When you’re trying to establish an annual festival in Santa Cruz, you have to take a hard look from year to year at what works and what doesn’t. Like how local comic and promoter DNA, who put together this week’s third annual Santa Cruz Comedy Festival, spent a lot of time mulling over the strengths and weaknesses of last year’s festival, thinking: what could be funnier? What venues worked best? What can I do to avoid being murdered by surfers?
In other words, there will not be a repeat of last year’s event in which he had comedians set up for two hours in front of Steamer Lane, providing snarky commentary on the action.
“We’re not going to heckle the surfers again,” DNA says. “We almost got our asses beat.”
Still, he says it with a bit of glee. This is why he and a network of more than 100 volunteers are presenting 75 comics at 10 venues over four nights, Oct. 13-16. He wants to try things that haven’t yet been done, and push everyone—especially himself—a bit out of their safety zones.
And there will definitely still be snarky commentary at this year’s festival, but it’ll be aimed at what’s probably a better target on Saturday night, when four comics will be at the Del Mar riffing Mystery Science Theater 3000-style on the midnight movie, which will be Roger Corman’s 1959 beatnik B-horror flick A Bucket of Blood.
For those not familiar with the “live riffing” phenomenon, it came about after the MST3000 crew had finished 10 seasons of mocking bad movies from start to finish on the show. In the mid-2000s, Mike Nelson, Kevin Murphy and Bill Corbett with RiffTrax Live!, and Joel Hodgson with Cinematic Titanic evolved their original format into providing real-time commentary over movies at live events. The SCCF’s version will feature four Bay Area comics, including Kaseem Bentley and trans comedian Natasha Muse.
“Everyone does that with their friends, but when you see four professionals doing it, it’s mind-blowing,” says DNA. “That’s when I love comedy—when it gets to the edgy, wild side.”
There are comedians from all levels of fame at the festival, which opens with a “New Faces” showcase at Blue Lagoon on Thursday that reflects how the SCCF draws on and promotes the local underground comedy scene.
“I’m really excited about the new crop of comedians,” he says. “Sometimes we have droughts, but there’s a huge new crew.” A show at 8 p.m. on Thursday at the Kuumbwa features comedy singer-songwriter Mishka Shubaly (“The Only One Drinking Tonight,” “Your Plus One at My Funeral”) and Portlandia’s Kristine Levine.
On Saturday at 8 p.m., Pure Pleasure is once again hosting an “All Ladies Line Up” (which sold out last year), this time featuring Marcella Arguello, who’s made a name for herself on Comedy Central’s @midnight, Natasha Muse, Virginia Jones and Nicole Calasich. Also on Saturday, at the Kuumbwa, is the festival’s “All Stars” headliner show (also a sell-out every year), that features comedians who have all been on television, been voted best comic in their city, or have met some other high-profile criteria.
Saturday night also features free shows at Streetlight Records, Metavinyl, the Poet and the Patriot, 99 Bottles and Rosie McCann’s. “I think comedy should be non-elitist,” says DNA. “That’s why at least half of the shows in the festival are free.”
The SCCF’s big finale on Sunday is a TV taping at the Rio for a comedy special from Santa Cruz native Ian Harris. This will be Harris’ second special, but his first filmed in Santa Cruz—the other was filmed in Los Angeles, where he has lived now for more than a decade—and he’s hoping to bring out a massive show of hometown support for it.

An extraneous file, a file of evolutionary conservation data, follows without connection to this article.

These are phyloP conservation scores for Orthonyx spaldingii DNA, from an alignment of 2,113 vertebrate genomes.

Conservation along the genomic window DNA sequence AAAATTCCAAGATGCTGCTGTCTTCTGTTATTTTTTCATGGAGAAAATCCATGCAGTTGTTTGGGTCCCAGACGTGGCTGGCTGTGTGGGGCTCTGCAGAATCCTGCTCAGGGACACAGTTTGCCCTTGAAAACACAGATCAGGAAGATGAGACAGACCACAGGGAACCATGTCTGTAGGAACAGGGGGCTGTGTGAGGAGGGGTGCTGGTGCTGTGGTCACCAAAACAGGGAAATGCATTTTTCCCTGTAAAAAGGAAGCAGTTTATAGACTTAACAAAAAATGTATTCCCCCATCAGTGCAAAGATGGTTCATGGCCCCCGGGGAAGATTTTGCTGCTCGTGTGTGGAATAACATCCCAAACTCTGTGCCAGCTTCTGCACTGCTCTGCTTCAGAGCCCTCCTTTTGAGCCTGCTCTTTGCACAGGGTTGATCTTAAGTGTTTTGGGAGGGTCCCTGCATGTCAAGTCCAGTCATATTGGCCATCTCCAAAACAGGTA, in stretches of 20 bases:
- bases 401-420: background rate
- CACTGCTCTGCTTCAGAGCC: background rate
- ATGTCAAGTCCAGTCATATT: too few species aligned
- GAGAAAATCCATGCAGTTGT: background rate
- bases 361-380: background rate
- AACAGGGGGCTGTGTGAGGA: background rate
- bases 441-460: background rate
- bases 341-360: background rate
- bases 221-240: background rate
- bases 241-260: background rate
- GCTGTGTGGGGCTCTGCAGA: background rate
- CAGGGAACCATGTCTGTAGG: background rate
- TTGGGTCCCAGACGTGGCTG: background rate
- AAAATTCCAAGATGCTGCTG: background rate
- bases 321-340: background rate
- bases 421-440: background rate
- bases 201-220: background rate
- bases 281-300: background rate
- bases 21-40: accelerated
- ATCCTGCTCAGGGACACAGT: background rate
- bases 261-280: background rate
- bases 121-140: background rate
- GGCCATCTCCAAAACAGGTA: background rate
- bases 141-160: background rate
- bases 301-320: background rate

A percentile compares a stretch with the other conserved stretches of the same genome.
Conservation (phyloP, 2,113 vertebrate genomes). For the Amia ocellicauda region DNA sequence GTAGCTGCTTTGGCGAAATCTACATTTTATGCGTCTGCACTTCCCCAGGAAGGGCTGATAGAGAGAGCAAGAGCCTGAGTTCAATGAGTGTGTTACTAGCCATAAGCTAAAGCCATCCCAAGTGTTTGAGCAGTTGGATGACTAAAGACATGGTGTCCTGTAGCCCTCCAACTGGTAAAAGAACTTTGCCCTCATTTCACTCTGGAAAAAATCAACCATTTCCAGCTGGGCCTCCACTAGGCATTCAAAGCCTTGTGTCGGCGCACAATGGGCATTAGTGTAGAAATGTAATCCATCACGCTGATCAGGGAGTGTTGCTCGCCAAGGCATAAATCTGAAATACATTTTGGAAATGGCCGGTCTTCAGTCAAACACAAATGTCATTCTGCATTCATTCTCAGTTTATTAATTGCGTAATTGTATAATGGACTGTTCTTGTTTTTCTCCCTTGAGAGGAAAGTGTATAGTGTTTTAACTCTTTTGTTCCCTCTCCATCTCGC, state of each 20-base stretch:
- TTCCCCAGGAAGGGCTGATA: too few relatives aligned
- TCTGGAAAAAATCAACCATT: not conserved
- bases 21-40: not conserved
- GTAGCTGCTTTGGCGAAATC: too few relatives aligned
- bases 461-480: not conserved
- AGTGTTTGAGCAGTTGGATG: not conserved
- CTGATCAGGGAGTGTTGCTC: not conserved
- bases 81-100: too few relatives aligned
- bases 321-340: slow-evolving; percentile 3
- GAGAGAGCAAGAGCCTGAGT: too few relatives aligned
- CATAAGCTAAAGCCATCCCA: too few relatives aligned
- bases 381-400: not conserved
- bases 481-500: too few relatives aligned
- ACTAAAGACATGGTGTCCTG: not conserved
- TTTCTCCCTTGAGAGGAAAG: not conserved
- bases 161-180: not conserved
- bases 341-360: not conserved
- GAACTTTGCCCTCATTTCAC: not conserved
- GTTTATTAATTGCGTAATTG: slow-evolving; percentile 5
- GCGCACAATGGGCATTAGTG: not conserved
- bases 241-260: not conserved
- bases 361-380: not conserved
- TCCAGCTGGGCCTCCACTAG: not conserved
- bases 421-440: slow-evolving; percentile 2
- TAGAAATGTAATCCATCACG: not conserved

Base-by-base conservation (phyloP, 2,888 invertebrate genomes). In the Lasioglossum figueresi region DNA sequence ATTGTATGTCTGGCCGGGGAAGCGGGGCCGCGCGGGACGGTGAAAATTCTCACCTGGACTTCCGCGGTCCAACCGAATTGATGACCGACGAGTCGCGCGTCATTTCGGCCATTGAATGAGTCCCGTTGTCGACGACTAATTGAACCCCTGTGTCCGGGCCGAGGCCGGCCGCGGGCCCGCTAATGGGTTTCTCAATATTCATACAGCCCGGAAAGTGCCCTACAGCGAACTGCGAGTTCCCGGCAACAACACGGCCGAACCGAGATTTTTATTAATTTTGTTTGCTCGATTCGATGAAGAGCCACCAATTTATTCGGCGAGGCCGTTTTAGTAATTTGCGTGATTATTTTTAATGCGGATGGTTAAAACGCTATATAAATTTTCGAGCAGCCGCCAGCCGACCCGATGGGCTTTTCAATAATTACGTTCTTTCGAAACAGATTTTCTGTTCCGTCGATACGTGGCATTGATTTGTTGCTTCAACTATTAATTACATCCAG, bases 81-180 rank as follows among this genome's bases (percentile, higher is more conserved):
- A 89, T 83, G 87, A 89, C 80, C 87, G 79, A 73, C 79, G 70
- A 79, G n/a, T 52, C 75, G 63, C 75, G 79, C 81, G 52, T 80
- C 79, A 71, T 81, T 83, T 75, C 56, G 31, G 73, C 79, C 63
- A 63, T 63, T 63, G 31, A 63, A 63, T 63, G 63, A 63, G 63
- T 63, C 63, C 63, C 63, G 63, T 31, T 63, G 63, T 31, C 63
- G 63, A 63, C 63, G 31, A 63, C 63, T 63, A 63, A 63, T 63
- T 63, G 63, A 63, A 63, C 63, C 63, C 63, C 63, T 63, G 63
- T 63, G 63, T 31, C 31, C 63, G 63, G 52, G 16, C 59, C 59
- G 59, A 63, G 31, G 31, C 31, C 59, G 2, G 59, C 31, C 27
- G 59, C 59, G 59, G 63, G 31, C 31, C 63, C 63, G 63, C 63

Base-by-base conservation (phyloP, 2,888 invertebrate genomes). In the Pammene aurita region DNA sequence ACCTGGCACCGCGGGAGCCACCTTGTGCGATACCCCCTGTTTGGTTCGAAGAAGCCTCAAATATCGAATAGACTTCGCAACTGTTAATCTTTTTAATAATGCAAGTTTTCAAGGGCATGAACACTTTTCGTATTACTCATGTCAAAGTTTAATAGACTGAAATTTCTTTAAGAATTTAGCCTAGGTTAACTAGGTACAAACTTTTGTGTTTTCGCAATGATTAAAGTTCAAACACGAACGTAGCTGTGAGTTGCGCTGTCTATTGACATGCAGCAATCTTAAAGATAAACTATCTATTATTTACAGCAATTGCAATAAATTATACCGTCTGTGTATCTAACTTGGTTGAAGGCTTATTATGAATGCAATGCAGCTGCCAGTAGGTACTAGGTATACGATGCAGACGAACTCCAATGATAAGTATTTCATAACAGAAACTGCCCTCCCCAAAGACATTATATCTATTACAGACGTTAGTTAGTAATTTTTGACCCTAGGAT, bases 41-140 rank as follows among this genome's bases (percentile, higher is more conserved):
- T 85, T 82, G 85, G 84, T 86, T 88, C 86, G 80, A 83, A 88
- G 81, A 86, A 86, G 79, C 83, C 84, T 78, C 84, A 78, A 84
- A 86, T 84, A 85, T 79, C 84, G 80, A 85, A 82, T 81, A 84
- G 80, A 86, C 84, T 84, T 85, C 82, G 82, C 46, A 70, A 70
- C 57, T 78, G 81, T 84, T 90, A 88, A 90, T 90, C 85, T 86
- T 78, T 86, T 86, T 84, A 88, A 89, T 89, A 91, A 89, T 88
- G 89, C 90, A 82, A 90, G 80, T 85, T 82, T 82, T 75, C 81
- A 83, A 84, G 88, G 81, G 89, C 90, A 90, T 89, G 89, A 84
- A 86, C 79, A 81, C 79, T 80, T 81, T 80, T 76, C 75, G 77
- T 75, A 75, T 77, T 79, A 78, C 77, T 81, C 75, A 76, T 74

Like DNA and the SCCF, Harris is also fine-tuning his approach. Known for smart, sharp comedy that challenges popular beliefs ranging from religion to left-wing conspiracy theories, Harris found that his last special, Critical and Thinking, was considered a bit too “edgy” for some.
“What I call ‘edgy’ are thoughts and ideas,” says Harris. “I had one dick joke in 71 minutes—and that joke was about alternative medicine. I don’t do much of that, period.”
But after finding that “a lot of people were afraid to touch it,” he acknowledges that going so hard after sacred cows limited the appeal of Critical and Thinking, even though he considers it his best work in two decades of comedy.
“It can get a little bit dicey,” he says. “I think that hurt me a little bit more. This one is more mainstream, but it’s still skepticism-based.”
In considering how to balance those two approaches, he realized that as a result of focusing his comedy mission over two decades, he had abandoned some elements that he actually enjoyed, and had won acclaim for, like his impressions. So he’s closing the show with a barrage of impressions—everyone from Robert De Niro to Gary Busey to Terrence Howard to more than a dozen more. And he even found a way to make it fit into his brand of comedy rather than just seeming tacked on to the set: he wraps it in a premise that satirizes climate-change denial.
For Harris, it’s a big deal that he’s able to do this in Santa Cruz—it’s not only the first special by a native comedian taped here, but as far as anyone can remember, the first special to be taped here that will actually air. Harris is donating all the proceeds from the show to charity.
“I’m really stoked that I’m able to do it in Santa Cruz,” he says. “I love that I’m from here. I love this place. I want to represent Santa Cruz well.”
The Santa Cruz Comedy Festival runs Thursday, Oct. 13 through Sunday, Oct. 16. More info is at standupsantacruz.com.